05 December 2016
Fiji is blessed with a diverse and rich marine environment that is worth billions of dollars to the economy and its values are deeply embedded in our culture. Fiji is also fortunate in that our country can rely on a wide range of practitioners and experts who work on the marine environment and understand many aspects of its biological diversity. However, to date, the first attempt was made to describe the diversity of Fiji’s marine environment.
Recognising the importance of the marine environment the Fiji Government has embarked upon a process to manage and protect 30% of it under a national system of marine managed and protected areas (MPAs) by 2020. A commitment, which was first made at the Conference on Sustainable Development of Small Island Developing States in Mauritius in 2005 and again at the SIDS Conference in Samoa in 2014. This commitment has been reflected in Fiji’s Green Growth Framework and aims also to fulfill one of Fiji’s international commitments under the Convention of Biological Diversity to protect and effectively manage 10% of the marine environment.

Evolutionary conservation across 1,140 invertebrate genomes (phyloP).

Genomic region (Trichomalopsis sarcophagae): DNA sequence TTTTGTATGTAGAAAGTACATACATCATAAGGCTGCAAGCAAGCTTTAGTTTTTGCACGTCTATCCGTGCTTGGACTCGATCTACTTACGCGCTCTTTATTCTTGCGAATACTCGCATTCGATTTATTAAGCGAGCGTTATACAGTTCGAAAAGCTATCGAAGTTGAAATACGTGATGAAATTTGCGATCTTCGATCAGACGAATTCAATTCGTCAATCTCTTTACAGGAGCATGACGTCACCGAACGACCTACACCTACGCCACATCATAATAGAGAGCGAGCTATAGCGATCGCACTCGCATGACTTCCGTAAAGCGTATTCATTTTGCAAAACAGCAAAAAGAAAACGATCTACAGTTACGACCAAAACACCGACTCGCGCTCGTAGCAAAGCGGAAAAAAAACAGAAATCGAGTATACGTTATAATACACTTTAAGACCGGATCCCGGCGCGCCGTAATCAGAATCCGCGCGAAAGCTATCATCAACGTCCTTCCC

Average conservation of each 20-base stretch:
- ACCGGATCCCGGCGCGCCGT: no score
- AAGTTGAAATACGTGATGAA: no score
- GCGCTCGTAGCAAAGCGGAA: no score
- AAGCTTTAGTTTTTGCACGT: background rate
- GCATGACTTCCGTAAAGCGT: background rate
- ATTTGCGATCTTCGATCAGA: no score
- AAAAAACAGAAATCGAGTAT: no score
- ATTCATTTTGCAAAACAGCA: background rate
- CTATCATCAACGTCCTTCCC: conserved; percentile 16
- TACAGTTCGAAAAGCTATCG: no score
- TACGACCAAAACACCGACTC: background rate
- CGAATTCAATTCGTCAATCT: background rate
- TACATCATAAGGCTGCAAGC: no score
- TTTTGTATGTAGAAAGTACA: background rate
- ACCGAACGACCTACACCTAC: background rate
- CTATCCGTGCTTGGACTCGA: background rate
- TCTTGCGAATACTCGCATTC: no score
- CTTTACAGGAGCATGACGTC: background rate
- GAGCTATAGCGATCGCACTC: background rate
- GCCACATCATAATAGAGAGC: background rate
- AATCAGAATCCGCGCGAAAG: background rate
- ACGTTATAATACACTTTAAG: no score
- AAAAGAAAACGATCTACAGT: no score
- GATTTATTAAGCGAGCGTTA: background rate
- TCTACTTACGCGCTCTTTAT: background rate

Through the Departments of Environment and Fisheries in particular the Fiji Government, is working closely with other relevant stakeholders and has initiated a medium term process to deliver on its commitment to 30% marine protected areas by 2020. Mr George Madden, Director of Fisheries, stated, “as part of this process, we realised that, to ensure the future of our ocean, we needed to describe and classify the entire marine environment of Fiji and not focus only on special or unique marine areas”.
Permanent Secretary for the Ministry of Local Government, Housing and Environment, Joshua Wycliffe agreed that “we understand the interconnectedness of our marine ecosystems. To secure the benefits that Fijians derive from our seas, we must include, in our planning, a description of the entire marine environment of Fiji. In this way we can establish an ecologically representative network of marine protected areas for our country.”
This collaboration is now at the point where the Government draws upon the collective marine expertise of Fiji. The workshop reviewed, validated and revised the newly established preliminary descriptions and boundaries of marine biological regions within Fiji’s exclusive economic zone. The output from the workshop will be one of many contributions to Fiji’s efforts to protect and manage its marine resource sustainably and effectively.
Photo courtesy of Seema Deo and IUCN ORO